Kate Wendelberger shows off her Irish Dancing skills at UW-Eau Claire and gives a taste of Irish dancing history.
Eau Claire, WI (WEAU) - It's St. Patrick's Day and we're celebrating the beloved holiday by not only wearing green on Sunrise, but also sharing more information on a popular art form.
Some may recall enjoying the styles of Riverdance or Michael Flatley's Lord of the Dance. On Sunrise, we're learning a bit about Irish dancing history while featuring the Eau Claire Irish dancing club, whose members are gettin' jiggy with it.
"I started Irish dancing when I was 4 and I danced for 10 years,” says UWEC Junior, Kate Wendelberger.
"I started in college because I saw the group and I had always been interested,” says Karilyn Sisko, Senior at UWEC.
"I started Irish dancing my freshman year in college,” explains Allison Puestow, Senior at UWEC.
What may have started just a few years ago for these dancers has been a tradition dating back to the 18th century.
"We do a lot of on campus shows with other groups here, and then teaching classes which is my favorite part with a lot of students as well with kids and parents in the community,” says Kate
Since 2010 college students at UW-Eau Claire have learned the art of soft shoe dancing and hard shoe.
Allison says, "The girls that started this club are all really knowledgeable, they danced when they were little kids and had all this experience and they were just wonderful teachers for me."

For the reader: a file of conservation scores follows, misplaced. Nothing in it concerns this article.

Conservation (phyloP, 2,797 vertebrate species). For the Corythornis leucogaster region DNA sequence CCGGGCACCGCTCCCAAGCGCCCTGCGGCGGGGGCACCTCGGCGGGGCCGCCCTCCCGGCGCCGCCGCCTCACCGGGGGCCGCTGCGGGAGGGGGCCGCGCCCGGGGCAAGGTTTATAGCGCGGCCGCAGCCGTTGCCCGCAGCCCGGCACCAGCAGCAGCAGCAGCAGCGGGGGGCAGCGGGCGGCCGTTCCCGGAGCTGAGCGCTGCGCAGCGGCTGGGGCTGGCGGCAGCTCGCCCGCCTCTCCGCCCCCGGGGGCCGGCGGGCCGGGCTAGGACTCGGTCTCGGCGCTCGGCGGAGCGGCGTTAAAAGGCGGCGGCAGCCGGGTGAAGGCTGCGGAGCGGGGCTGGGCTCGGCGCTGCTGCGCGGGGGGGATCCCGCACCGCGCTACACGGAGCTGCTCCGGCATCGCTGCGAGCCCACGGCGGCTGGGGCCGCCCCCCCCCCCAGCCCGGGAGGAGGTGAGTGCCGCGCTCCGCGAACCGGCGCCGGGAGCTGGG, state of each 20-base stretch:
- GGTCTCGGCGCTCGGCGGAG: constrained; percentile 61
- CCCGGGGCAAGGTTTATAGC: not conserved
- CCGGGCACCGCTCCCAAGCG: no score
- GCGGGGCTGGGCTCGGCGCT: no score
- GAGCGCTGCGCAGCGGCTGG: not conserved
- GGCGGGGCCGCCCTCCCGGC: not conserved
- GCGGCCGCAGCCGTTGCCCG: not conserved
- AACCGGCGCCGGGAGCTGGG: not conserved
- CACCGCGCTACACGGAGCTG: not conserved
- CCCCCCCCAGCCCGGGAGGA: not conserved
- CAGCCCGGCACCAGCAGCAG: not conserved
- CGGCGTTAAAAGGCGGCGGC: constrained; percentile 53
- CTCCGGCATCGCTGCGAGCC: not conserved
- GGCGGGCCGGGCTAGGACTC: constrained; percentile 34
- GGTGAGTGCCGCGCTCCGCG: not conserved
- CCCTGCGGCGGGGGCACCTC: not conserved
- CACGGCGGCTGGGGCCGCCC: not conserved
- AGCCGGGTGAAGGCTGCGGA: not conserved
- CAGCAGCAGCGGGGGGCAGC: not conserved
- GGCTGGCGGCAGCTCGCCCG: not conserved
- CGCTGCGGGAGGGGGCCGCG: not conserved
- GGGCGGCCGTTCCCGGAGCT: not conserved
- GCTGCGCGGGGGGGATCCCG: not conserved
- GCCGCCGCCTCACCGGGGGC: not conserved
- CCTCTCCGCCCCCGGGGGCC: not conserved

But where does the technique for come from?
"When England invaded they tried to wipe of their customs. Irish dancing was not allowed and they have those Dutch doors that open at the top and not at the bottom. So they wouldn't dance with their arms, they would keep them down so they looked like bobbing heads and all the dancing with their feet so the soldiers couldn't tell they were still dancing,” explains Kate.
Karilyn adds, "It takes a lot because your arms aren't moving, but if you're jumping that much you just have to have really strong legs and you have to be really precise."
Then there are the costumes and the hair.
"You have to get first in a certain amount of steps and then you can wear a solo dress,” says Karilyn.
"We wear these wigs, traditionally in Ireland when they would do Irish dance it would be on Sundays and Sundays were church days so they would all get nice dressed and fancy and the girls would curl their hair up in these insane curls and the tradition has kind of stuck,” says Allison.
I tried my hand even at the jig, but I think perhaps I'll keep my day job
"It's really fun, especially around St. Patrick's Day which is ironic because it's the craziest time and were so busy and we've been practicing every night for 2 or 3 weeks. It’s just the most fun and even when we're dancing were hanging out,” explains Kate.